HIV/AIDS - another public health challenge

09 February 2006

Making things happen: Howard Smith will be graduating with an Mphil in HIV/AIDS and Society.

HIV/AIDS should be seen as a development challenge, much like the legacy of our past.

So says Howard Smith who will be graduating with an MPhil in HIV/AIDS and Society later this week. Smith, a project manager in UCT's Properties and Services Department, was part of the first intake for this new degree in 2002.

"I've always been interested in HIV/AIDS issues and the multidisciplinary approach of the course is what caught my attention. I had been considering part-time studies but I didn't want to pursue any specialised qualification in my professional field."

An architect by training, Smith believes his project management skills can be put to good use in the HIV field.

"South Africa has good policies but has been less effective in implementing them. Project managers are skilled in making things happen. They are also able to recognise problems before they wreck a project," he noted.

His research also confirmed suspicions he had about the representation of AIDS in public discourse and in the media.

Referring to AIDS as an "incomprehensible disaster" or a "tragedy", Smith says, reinforces the pandemic's stigma and tendency to blame while immobilising society and isolating those living with HIV.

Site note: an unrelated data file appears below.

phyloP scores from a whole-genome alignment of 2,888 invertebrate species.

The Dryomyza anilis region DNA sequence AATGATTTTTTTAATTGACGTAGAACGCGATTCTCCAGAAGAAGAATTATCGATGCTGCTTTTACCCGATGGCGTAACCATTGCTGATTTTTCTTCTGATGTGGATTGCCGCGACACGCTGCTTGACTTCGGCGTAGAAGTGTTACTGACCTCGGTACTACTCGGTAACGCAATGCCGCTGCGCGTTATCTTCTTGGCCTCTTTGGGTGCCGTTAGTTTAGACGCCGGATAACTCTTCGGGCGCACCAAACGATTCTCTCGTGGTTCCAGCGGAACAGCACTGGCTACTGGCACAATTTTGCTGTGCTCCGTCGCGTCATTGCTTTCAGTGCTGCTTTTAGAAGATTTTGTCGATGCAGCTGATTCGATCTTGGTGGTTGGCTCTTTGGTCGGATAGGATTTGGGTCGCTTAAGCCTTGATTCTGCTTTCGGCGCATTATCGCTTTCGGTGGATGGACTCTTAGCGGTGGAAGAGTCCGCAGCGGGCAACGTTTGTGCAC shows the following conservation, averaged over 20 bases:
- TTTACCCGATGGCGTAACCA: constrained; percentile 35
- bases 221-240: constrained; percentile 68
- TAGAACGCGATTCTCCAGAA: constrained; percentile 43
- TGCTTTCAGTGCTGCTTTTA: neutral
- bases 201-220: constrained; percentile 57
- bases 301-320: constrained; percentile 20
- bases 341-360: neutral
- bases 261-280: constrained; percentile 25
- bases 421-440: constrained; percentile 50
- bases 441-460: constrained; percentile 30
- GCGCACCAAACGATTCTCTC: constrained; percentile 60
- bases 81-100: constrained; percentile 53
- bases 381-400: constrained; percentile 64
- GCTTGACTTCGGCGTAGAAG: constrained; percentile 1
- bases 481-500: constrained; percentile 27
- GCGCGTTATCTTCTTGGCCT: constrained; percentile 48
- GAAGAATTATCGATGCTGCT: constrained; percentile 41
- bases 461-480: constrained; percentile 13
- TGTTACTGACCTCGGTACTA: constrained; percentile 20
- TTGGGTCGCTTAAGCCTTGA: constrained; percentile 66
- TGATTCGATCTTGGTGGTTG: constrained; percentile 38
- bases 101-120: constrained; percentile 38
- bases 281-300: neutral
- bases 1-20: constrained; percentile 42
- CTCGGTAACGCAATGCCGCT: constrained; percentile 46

"HIV/AIDS can be considered one more public health challenge, much like TB and malnutrition. If we were to refer to AIDS as a challenge it would change people's attitudes towards it. It could be seen as an opportunity to put right things which are wrong and find solutions to the problem."

On a lighter note, Smith said he enjoyed being a student again and accessing the university's services.

"It was pleasant to make use of the library for a change after managing its development as I did as manager for almost two years of the upper campus building project," he remarked. "But being a student while working all day requires a lot of commitment and effort and involved organising my time well. It did help that I thoroughly enjoyed what I was doing. It was a pleasure to set time aside to study."

He also felt at home interacting with staff as a "fellow academic" and found academia to be a stimulating environment.

"I might like to do a doctoral degree to continue researching some of the issues I identified," he added.

But for now, Smith is taking a breather and looking forward to rekindling a much- neglected social life and to resuming outdoor recreational activities.

Creative Commons License This work is licensed under a Creative Commons Attribution-NoDerivatives 4.0 International License.

Please view the republishing articles page for more information.